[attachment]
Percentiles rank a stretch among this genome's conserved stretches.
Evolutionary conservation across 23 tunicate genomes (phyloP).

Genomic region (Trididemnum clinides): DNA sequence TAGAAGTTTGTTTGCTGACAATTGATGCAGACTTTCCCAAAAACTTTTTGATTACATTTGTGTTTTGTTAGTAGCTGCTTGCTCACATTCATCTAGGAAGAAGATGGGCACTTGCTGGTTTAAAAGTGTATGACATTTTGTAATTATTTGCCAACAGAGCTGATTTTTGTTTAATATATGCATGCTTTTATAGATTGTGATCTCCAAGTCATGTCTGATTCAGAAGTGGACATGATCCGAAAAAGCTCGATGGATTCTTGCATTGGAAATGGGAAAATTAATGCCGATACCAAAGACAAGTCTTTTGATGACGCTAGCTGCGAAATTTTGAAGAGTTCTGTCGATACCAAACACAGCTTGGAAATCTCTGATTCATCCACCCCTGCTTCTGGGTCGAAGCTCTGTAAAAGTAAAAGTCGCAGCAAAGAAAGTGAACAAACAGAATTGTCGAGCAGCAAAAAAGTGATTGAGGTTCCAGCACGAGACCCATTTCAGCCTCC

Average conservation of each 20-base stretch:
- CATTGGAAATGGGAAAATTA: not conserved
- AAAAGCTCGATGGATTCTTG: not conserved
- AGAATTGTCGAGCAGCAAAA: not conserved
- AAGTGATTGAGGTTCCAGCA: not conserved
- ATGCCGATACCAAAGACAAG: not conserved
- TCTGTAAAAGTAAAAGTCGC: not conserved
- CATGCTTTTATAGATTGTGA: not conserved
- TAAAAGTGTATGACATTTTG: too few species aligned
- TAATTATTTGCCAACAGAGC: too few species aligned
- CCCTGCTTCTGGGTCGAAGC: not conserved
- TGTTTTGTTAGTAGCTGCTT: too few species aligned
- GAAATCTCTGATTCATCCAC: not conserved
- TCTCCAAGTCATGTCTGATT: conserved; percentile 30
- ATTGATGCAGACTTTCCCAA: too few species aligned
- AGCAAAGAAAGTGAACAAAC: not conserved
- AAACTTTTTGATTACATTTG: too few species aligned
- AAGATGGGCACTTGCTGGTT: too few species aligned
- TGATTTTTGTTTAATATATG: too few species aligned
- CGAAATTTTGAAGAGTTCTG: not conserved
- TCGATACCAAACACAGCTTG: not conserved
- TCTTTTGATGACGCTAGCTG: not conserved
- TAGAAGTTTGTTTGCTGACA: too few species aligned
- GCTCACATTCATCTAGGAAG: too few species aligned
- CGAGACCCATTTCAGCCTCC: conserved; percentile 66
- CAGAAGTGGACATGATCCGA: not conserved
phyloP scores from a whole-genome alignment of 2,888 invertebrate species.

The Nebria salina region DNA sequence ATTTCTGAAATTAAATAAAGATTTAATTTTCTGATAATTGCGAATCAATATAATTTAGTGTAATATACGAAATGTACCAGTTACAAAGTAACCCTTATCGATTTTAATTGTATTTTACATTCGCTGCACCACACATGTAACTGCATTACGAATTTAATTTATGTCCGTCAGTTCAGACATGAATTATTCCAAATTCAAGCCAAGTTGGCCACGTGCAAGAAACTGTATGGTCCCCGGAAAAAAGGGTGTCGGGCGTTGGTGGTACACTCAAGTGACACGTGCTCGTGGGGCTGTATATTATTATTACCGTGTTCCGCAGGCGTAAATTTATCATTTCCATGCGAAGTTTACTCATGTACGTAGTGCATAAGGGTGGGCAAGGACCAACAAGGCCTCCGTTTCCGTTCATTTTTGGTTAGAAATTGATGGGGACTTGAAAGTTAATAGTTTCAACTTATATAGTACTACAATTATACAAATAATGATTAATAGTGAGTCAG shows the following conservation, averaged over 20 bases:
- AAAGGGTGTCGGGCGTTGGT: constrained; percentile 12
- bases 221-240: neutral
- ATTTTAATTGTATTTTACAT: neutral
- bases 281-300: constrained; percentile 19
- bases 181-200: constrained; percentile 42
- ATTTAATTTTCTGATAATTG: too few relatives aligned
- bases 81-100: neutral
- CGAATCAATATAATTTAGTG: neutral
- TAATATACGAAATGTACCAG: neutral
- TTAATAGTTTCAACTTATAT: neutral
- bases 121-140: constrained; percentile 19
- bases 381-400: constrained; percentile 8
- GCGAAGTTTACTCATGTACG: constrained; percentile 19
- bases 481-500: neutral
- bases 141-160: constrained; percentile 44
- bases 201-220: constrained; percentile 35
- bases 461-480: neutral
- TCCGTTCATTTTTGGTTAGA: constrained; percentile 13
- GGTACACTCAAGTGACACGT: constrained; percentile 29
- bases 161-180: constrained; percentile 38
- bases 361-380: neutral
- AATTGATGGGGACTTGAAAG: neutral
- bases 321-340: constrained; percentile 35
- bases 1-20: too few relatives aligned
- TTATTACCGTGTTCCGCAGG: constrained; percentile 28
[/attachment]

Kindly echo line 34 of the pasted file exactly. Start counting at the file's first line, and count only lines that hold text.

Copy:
- ATTTTAATTGTATTTTACAT: neutral